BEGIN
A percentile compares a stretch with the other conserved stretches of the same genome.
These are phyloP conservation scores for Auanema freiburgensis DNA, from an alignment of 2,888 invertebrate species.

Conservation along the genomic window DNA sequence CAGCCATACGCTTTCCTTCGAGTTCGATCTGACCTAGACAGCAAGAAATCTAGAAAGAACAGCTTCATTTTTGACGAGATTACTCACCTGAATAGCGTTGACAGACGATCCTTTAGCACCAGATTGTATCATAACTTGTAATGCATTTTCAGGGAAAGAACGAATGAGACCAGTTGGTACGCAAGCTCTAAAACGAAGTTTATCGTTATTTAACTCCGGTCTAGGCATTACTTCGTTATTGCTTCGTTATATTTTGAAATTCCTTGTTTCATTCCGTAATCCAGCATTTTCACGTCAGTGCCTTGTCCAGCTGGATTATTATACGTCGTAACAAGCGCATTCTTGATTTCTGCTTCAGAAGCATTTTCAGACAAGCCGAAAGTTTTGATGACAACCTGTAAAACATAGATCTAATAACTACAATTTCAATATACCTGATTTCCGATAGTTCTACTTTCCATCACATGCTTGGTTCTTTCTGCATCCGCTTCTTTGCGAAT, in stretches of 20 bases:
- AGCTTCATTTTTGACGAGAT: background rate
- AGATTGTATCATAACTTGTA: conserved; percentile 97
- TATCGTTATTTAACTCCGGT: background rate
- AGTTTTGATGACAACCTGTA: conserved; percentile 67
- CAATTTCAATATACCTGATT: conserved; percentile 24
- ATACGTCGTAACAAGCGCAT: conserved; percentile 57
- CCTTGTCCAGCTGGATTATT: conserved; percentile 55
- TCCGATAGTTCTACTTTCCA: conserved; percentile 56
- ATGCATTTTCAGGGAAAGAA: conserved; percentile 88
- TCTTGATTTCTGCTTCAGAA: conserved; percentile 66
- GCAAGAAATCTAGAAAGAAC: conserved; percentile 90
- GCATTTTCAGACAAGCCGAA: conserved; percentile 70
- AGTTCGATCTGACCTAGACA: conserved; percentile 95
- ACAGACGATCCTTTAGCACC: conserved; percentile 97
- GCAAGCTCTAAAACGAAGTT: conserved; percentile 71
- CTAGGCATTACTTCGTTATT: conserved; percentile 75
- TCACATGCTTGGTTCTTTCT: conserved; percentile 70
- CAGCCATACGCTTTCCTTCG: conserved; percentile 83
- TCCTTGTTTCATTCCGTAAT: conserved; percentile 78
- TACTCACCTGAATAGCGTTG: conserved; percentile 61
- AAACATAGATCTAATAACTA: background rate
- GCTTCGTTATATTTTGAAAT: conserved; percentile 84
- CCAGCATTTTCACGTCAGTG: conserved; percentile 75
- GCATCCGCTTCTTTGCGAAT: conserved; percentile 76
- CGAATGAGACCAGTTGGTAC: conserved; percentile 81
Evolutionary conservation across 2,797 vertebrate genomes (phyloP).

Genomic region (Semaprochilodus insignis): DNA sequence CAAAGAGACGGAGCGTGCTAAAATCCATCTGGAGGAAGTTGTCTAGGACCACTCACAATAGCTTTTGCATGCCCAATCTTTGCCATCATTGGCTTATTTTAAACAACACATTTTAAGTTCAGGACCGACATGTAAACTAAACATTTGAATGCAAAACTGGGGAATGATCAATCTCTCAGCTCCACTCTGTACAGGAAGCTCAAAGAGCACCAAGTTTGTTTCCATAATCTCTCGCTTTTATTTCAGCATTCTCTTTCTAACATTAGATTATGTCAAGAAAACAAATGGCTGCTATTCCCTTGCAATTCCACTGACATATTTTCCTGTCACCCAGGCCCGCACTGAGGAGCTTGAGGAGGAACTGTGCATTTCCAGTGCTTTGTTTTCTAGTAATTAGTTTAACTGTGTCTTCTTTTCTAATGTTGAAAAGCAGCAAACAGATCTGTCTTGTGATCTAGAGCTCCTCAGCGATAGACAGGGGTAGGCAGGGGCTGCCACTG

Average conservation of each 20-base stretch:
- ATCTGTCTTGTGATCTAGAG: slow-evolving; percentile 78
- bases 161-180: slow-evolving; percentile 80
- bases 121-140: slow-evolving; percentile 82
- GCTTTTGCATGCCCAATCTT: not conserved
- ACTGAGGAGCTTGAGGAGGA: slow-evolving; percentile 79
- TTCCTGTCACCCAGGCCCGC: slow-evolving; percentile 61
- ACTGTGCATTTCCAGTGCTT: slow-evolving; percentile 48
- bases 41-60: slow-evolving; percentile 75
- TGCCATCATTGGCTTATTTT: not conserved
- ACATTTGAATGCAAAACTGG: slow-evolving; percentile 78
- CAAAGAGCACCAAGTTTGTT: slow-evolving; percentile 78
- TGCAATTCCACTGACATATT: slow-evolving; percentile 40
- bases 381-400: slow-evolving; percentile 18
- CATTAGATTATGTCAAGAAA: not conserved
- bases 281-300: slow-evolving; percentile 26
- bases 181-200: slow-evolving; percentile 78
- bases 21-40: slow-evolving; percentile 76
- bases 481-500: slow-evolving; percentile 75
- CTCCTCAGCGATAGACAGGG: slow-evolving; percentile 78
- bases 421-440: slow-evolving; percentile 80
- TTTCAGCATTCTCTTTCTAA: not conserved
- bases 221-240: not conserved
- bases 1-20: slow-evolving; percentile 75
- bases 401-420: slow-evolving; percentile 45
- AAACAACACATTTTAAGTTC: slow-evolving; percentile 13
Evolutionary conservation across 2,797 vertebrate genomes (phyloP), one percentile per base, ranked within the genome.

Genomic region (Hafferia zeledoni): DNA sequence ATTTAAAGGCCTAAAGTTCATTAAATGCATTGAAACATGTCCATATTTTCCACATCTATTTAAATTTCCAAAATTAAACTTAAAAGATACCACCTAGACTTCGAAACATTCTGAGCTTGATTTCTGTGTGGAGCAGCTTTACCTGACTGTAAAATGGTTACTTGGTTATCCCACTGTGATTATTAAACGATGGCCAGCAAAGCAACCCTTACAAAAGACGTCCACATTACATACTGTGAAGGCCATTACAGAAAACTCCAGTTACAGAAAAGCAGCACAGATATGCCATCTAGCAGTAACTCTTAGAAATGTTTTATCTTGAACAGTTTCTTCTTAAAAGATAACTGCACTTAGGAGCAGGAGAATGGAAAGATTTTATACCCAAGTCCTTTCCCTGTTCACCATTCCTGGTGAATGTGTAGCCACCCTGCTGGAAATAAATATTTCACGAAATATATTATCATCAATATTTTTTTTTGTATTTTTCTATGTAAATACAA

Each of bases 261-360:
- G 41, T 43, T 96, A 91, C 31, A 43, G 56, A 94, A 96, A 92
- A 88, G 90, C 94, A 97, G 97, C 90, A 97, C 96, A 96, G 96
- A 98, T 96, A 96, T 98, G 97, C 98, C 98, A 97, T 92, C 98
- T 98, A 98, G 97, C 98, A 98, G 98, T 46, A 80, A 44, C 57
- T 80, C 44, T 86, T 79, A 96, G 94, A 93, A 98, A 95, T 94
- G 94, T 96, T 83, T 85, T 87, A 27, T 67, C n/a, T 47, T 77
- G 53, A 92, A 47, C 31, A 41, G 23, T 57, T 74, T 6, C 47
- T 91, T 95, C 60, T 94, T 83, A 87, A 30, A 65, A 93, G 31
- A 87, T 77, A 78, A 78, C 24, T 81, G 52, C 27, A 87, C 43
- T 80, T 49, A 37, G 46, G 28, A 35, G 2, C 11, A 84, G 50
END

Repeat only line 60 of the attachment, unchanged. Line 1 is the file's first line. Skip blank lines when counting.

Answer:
- G 41, T 43, T 96, A 91, C 31, A 43, G 56, A 94, A 96, A 92